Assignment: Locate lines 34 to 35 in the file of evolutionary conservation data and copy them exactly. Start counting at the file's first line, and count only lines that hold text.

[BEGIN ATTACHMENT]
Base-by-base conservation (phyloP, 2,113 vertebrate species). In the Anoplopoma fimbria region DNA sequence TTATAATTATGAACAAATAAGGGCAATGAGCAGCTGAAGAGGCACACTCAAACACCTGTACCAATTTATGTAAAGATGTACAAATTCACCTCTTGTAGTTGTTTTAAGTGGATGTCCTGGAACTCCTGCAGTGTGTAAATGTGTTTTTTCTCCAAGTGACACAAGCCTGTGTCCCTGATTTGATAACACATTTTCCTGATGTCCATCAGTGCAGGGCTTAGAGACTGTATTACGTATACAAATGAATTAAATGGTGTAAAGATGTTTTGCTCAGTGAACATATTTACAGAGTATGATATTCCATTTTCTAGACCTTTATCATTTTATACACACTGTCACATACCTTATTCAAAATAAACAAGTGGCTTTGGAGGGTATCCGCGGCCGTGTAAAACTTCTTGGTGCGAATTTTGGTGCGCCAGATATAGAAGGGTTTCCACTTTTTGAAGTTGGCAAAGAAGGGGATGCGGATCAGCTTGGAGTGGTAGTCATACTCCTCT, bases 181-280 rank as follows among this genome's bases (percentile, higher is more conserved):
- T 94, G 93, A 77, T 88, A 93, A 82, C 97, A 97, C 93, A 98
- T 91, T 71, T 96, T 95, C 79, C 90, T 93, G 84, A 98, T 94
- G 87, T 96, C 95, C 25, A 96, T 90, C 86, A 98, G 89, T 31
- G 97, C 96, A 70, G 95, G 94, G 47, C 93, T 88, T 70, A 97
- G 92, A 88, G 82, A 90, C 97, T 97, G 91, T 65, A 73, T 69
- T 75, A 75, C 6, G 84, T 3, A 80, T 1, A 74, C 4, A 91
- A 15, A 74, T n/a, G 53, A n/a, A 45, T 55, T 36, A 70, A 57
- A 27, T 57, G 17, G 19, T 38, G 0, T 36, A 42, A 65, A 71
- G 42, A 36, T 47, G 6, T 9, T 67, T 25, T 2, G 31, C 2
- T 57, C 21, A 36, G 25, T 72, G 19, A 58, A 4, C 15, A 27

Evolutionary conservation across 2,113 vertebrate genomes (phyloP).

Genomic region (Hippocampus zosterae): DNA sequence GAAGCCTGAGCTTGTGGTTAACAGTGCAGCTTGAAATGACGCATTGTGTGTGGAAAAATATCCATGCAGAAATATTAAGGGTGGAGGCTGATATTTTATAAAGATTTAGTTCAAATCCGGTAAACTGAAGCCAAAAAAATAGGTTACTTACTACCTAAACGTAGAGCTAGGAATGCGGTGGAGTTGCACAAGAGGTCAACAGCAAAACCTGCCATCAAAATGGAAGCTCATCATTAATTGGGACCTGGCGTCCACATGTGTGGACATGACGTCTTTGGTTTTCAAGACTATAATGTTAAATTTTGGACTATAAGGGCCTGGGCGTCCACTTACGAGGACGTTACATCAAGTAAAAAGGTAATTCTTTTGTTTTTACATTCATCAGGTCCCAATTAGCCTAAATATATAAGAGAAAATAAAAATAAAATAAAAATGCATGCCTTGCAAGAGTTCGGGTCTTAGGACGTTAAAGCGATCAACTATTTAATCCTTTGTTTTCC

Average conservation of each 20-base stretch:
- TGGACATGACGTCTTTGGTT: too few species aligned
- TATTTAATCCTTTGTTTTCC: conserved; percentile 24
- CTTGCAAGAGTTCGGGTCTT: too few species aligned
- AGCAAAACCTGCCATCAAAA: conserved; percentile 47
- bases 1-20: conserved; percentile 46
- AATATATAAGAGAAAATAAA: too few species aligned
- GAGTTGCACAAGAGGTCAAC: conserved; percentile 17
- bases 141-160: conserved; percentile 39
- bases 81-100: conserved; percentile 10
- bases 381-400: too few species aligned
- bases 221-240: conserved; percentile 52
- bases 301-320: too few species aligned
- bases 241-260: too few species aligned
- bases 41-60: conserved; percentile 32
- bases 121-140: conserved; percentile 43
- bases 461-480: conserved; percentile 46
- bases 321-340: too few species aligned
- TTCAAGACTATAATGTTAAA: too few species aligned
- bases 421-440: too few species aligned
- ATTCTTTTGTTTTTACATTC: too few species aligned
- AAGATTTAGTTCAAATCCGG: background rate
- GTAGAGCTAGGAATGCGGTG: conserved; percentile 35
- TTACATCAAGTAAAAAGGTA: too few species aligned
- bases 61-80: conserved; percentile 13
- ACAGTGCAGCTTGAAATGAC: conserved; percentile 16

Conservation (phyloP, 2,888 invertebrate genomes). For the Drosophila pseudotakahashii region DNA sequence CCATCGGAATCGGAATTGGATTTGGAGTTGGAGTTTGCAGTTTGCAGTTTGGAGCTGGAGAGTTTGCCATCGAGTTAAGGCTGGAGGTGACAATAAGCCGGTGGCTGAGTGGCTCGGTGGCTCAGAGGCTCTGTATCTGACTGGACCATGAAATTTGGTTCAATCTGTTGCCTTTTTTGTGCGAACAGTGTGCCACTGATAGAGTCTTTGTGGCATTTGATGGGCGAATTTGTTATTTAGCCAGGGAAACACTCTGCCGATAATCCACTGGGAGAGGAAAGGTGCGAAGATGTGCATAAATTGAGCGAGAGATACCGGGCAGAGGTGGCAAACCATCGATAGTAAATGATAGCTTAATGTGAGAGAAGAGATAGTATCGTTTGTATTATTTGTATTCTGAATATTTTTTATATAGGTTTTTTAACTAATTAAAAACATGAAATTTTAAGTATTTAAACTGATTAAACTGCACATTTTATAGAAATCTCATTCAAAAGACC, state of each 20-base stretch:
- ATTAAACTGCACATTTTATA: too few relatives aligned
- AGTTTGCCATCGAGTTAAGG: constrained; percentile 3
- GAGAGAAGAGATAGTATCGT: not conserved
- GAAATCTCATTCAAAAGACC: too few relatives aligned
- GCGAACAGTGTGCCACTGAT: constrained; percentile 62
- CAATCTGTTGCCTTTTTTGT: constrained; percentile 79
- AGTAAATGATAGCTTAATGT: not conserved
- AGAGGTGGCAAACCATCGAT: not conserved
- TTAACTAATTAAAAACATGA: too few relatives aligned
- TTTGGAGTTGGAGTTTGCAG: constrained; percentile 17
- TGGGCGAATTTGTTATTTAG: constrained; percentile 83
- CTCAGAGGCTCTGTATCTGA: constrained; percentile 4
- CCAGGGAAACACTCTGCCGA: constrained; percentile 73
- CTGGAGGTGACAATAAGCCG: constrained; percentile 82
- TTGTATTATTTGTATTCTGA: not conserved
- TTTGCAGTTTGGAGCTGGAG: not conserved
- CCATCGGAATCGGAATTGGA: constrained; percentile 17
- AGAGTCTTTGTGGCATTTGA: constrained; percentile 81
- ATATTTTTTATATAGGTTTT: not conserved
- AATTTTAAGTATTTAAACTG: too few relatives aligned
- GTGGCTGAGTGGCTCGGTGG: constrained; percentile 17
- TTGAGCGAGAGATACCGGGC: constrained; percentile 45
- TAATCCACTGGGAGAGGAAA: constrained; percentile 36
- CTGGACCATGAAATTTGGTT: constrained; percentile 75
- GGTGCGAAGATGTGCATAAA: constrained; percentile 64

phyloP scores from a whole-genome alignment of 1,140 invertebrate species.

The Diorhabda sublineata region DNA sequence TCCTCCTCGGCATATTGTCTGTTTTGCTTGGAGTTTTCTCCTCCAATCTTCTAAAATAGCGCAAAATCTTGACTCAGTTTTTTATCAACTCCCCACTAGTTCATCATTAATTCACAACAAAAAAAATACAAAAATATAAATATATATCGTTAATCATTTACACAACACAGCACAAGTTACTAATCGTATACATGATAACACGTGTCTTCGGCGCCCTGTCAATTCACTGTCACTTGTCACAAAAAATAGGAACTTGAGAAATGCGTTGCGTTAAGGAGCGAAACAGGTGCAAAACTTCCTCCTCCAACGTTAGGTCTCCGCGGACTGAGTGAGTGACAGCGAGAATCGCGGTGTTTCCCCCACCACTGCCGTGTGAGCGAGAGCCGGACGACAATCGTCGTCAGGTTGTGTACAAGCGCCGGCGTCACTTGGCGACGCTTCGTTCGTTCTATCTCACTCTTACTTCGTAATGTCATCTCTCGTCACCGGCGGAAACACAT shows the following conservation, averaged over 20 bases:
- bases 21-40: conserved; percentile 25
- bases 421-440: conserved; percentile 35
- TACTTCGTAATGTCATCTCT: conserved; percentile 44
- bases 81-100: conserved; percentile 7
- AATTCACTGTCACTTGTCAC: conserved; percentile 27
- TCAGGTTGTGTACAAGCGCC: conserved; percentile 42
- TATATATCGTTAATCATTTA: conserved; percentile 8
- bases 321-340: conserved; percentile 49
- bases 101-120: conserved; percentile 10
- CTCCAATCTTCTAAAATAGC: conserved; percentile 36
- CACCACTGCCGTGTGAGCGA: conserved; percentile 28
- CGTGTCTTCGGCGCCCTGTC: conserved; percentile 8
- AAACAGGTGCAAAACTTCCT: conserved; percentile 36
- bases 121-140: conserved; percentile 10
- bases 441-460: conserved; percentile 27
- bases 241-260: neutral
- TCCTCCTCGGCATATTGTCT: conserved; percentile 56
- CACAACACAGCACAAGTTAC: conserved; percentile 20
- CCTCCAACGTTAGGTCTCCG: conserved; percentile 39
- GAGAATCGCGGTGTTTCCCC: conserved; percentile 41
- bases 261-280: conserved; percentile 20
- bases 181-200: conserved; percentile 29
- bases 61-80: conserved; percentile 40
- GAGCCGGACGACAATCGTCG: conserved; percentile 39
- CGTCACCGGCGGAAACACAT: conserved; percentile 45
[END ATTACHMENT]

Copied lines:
- ATTCTTTTGTTTTTACATTC: too few species aligned
- AAGATTTAGTTCAAATCCGG: background rate